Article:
But when you're as self-contained as my little girl, it's not just the bad stuff that stays locked down tight. Apparently, the good stuff is also a big fat secret. As Claire filled us in, Abigail just looked down, and off to the side, as though averting her eyes from the large purple cast of her own achievement. But I could see a tiny smile playing at the side of her mouth. While she was not about to admit it, she was proud underneath her embarrassment.
That was the best moment ever of The Great Week.
But then Monday came, and the next week rolled our way. Bill teased Abigail sweetly that maybe she would be the first student ever to get Felicitations twice in a row. Claire's mom had been super friendly when Bill dropped Claire off at the end of their playtime, and she promised us that she'd call and have Abigail over. But something must have gone wrong, something none of us could see or understand. Abigail didn't mention it at first, but when we asked how things were with Claire, she told us that Claire had started spending recess playing with her other friends. This was OK with her, she said. She understood, and just went back to her former habit of privacy and containment within herself.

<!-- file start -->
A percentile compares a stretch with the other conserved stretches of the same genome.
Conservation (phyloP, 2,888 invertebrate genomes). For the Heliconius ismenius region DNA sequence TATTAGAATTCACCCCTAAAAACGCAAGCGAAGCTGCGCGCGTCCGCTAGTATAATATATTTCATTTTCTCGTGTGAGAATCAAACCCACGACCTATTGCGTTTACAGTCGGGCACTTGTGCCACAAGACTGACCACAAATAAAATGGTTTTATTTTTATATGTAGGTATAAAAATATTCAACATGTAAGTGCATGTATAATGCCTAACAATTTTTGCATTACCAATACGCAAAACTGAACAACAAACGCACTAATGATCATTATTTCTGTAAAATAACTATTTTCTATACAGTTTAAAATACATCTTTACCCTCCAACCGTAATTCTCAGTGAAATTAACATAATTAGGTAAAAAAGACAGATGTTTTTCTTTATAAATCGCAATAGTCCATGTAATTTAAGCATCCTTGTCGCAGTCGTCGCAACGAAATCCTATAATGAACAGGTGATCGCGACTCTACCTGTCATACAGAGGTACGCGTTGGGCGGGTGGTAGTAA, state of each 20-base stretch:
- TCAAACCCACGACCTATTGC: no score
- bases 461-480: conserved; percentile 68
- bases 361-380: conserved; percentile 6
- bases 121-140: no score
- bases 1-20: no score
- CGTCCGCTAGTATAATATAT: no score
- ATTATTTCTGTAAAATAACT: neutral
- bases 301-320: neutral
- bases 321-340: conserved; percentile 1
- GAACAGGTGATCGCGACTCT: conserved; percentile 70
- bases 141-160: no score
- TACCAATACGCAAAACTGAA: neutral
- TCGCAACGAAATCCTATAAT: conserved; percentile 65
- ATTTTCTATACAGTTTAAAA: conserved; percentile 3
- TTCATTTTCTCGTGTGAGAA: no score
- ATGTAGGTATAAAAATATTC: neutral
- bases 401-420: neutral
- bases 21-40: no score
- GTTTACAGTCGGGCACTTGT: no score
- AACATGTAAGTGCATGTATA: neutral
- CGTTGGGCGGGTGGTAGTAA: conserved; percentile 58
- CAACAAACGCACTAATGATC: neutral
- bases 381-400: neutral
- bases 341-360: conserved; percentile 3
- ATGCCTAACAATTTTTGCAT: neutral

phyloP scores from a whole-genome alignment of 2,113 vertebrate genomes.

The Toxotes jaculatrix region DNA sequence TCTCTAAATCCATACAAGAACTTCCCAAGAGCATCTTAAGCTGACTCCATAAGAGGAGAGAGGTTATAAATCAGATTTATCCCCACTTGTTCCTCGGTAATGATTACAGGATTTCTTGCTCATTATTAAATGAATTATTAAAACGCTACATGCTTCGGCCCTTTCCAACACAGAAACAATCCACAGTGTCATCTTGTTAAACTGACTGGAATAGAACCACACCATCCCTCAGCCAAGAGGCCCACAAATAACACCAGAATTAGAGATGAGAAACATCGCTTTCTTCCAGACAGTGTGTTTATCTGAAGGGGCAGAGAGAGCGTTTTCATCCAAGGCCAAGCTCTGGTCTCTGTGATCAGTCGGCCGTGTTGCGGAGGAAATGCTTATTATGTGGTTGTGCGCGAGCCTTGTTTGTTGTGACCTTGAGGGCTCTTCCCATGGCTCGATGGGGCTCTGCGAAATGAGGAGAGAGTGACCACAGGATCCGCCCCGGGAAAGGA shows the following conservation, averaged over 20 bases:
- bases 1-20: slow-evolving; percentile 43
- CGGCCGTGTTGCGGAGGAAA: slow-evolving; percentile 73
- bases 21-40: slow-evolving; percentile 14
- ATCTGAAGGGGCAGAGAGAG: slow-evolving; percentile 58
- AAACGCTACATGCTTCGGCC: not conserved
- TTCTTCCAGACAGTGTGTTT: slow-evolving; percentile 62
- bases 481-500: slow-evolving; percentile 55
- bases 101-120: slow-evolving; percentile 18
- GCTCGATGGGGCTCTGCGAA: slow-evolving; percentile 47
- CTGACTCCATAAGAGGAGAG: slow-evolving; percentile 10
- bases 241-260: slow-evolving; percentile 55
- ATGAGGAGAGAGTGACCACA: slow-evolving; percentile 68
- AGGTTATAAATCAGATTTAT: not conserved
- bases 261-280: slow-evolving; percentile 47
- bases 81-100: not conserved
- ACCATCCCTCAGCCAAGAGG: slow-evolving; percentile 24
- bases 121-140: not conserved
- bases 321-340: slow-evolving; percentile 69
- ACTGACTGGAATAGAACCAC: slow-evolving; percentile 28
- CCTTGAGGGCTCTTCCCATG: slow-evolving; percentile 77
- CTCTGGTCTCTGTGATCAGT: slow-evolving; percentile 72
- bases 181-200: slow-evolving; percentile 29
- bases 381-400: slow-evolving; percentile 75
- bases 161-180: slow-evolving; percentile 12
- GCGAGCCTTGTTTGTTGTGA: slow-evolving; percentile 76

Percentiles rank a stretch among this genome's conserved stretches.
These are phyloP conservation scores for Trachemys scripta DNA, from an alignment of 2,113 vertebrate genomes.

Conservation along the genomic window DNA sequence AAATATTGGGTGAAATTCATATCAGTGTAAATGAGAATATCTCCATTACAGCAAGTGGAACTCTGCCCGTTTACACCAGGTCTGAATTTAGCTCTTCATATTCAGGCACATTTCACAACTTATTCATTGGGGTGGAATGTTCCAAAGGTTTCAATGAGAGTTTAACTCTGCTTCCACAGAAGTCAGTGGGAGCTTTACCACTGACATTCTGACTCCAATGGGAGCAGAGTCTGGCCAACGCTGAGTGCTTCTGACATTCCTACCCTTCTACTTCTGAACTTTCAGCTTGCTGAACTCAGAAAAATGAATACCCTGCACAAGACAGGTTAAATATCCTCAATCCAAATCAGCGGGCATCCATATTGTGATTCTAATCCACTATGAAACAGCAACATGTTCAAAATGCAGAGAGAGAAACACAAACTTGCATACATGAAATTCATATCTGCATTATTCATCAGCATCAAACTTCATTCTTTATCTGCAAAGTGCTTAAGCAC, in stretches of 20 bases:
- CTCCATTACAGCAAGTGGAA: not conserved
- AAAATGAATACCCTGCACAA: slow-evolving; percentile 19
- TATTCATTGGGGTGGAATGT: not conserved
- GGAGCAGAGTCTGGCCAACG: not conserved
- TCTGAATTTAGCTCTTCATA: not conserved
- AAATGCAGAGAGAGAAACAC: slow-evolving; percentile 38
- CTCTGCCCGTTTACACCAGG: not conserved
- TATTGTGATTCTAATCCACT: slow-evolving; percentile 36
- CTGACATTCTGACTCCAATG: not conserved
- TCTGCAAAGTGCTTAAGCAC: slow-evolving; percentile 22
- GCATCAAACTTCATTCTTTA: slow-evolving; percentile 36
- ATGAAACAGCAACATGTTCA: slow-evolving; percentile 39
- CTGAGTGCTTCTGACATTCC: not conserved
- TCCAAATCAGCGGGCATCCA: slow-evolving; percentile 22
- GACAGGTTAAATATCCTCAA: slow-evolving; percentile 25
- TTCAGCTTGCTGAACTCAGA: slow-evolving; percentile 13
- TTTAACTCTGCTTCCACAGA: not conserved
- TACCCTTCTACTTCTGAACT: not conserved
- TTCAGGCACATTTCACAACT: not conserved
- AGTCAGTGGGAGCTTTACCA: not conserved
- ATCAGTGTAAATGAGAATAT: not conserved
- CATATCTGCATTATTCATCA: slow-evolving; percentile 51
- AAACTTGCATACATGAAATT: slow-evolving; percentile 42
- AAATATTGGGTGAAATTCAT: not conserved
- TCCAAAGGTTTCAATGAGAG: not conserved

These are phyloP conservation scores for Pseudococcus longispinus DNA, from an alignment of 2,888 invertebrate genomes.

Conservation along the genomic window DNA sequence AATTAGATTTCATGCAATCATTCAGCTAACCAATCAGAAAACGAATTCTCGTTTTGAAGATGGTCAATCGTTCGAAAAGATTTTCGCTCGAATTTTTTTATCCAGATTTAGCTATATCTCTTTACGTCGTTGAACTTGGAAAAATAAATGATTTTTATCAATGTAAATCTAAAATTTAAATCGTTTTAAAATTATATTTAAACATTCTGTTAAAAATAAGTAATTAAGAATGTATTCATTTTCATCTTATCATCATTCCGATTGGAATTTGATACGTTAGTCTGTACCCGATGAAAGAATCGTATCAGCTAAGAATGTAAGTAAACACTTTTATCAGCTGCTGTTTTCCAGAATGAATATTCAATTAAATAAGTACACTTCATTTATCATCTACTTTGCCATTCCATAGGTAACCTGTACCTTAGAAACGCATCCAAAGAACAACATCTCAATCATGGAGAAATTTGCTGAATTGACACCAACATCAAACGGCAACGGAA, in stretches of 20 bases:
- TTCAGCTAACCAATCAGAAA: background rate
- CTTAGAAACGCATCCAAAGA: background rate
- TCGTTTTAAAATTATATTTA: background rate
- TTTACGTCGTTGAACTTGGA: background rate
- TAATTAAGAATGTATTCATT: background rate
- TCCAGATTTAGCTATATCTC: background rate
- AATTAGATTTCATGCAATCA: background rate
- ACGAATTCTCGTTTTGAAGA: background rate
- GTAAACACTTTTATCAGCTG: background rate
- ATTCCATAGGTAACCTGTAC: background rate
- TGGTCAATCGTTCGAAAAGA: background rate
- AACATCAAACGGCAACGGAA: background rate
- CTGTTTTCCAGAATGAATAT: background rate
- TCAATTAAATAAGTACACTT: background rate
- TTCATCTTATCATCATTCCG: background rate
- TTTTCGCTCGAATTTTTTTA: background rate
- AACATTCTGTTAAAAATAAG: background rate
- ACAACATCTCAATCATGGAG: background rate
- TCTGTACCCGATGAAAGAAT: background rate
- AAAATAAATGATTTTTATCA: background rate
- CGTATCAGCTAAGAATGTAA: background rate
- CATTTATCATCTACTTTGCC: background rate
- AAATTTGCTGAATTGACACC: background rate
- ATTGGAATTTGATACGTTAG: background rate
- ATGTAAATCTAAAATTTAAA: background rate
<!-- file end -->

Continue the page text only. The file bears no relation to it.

As did I.